BrightSource Energy's CEO John Woolard is leaving the company after several months of discussion, according to a report Thursday in the San Jose Mercury News. The Oakland-based concentrating solar firm is building the Ivanpah Solar Electric Generating Station a few miles from the Mojave National Preserve, and hopes to have its Palen Solar project approved by the California Energy Commission sometime this year.
Woolard has helmed BrightSource for the last seven years. Before that, he worked with the Silicon Valley greentech investment group VantagePoint Venture Partners, which owns a significant amount of BrightSource.
Woolard will stay on BrightSource's Board of Directors, he told Mercury News reporter Dana Hull. "Seven years is a fairly long time," Woolard told Hull. "I've thought a lot about this. To me, getting Ivanpah done and up and running, and building the whole company up and creating a platform to grow from was cycle one. When I looked at the next cycle, there's a big commitment and a lot to do, and I've got little kids."
The announcement comes -- and the search for a replacement begins -- after a year of retrenchment and altered goals for BrightSource. The firm, which started construction of its concentrating solar power tower plant in the Ivanpah Valley in 2011 amid much fanfare, canceled a much-hyped Initial Public Offering in April 2012, citing unfriendly market conditions. Those conditions were essentially that plummeting prices for photovoltaic made it hard for solar thermal companies to compete: several actually went under as a result.
In January, BrightSource stopped work on a proposed 500-megawatt project at Rio Mesa south of Blythe, and did the same with Rio Mesa's twin up in Inyo County at Hidden Hills in April. Each project was plagued with criticism. Rio Mesa's potential impact on a world-class fossil deposit and the other massive impacts the plant would have had on its desert surroundings came under fire.
It was at Hidden Hills that the most potentially devastating criticisms were aired, regarding the effect BrightSource's proprietary technology would have on birds.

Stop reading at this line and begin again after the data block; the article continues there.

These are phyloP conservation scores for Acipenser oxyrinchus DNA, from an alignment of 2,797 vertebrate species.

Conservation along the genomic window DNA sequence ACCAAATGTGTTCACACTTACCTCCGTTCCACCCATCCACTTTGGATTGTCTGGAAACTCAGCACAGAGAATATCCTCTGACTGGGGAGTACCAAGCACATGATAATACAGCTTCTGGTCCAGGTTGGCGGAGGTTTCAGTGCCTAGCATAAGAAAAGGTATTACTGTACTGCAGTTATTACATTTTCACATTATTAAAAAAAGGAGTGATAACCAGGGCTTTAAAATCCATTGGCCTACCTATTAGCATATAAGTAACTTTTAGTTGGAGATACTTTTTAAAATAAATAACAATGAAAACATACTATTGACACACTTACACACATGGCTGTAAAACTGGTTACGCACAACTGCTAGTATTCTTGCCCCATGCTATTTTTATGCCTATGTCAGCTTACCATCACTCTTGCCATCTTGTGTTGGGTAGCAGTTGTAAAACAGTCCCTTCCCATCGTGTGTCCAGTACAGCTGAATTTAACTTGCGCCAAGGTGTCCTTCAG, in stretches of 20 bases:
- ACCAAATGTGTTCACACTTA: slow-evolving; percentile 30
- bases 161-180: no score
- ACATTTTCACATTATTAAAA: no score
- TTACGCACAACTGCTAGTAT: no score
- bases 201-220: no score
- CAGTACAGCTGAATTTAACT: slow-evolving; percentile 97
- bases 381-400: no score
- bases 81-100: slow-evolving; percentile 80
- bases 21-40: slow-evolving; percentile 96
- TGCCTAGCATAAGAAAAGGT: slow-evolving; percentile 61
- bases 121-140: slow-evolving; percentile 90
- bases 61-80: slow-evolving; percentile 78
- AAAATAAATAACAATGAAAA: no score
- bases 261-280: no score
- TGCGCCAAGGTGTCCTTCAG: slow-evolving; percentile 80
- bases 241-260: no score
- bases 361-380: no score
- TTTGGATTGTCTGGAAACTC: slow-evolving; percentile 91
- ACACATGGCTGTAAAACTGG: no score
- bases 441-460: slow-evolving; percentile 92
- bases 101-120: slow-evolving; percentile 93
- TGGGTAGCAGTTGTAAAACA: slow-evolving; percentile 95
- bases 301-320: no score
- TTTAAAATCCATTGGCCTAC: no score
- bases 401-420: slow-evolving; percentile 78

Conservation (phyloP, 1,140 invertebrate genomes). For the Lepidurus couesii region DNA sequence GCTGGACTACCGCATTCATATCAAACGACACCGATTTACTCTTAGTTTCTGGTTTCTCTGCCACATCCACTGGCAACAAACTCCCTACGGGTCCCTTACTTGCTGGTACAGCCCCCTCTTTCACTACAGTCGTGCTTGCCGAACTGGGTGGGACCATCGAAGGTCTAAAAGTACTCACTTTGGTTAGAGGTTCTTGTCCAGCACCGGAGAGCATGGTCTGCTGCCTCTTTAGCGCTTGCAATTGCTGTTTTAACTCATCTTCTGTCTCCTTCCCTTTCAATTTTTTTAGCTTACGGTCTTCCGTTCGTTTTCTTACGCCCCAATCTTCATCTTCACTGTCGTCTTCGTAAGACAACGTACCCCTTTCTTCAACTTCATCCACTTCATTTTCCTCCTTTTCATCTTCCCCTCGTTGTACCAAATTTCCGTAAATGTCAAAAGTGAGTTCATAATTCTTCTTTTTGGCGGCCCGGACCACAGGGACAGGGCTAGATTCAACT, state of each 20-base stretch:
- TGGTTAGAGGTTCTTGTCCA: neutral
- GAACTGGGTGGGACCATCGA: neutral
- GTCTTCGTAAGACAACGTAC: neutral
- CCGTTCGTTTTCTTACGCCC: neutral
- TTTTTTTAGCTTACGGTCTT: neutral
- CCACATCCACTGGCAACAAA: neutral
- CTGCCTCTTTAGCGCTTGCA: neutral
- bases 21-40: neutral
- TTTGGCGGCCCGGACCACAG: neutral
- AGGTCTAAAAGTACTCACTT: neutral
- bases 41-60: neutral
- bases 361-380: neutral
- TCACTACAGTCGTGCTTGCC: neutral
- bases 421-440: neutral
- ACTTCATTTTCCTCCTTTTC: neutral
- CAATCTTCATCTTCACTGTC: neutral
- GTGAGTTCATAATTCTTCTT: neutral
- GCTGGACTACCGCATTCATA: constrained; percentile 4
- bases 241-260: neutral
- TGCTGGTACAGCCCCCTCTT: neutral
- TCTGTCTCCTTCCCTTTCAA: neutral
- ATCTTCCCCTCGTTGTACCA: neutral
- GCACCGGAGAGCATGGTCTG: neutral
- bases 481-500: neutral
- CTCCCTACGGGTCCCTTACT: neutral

As Hidden Hills folded its tent in early April, rumors started circulating of shakeups in BrightSource's Oakland office, including departures in both media relations and legal departments. Some observers note the difference between BrightSource's approach to Ivanpah, which it's building, and the proposed Palen project, which the company would build in cooperation with industry giant Abengoa. In effect, BrightSource will be licensing its technology rather than building the plant itself.
The company is also building a solar plant in Israel in a partnership with the French firm Alstom. That plant will be about a third the size of Ivanpah.
Whether this apparent lowering of corporate expectations is the result of deep thinking among BrightSource's executives or an attempt to make do with less capital isn't obvious. In a post on BrightSource's blog, Woolard and BrightSource's Executive Chairman David Ramm spun it happily:
As our technology is validated at increasingly greater scale, BrightSource is evolving from being a U.S. project developer to becoming a global technology provider that also offers development support as well as engineering and operational services. The strategic development partnerships we have formed with Alstom and Abengoa further underscore this transition as well as the accelerated adoption of our technology.
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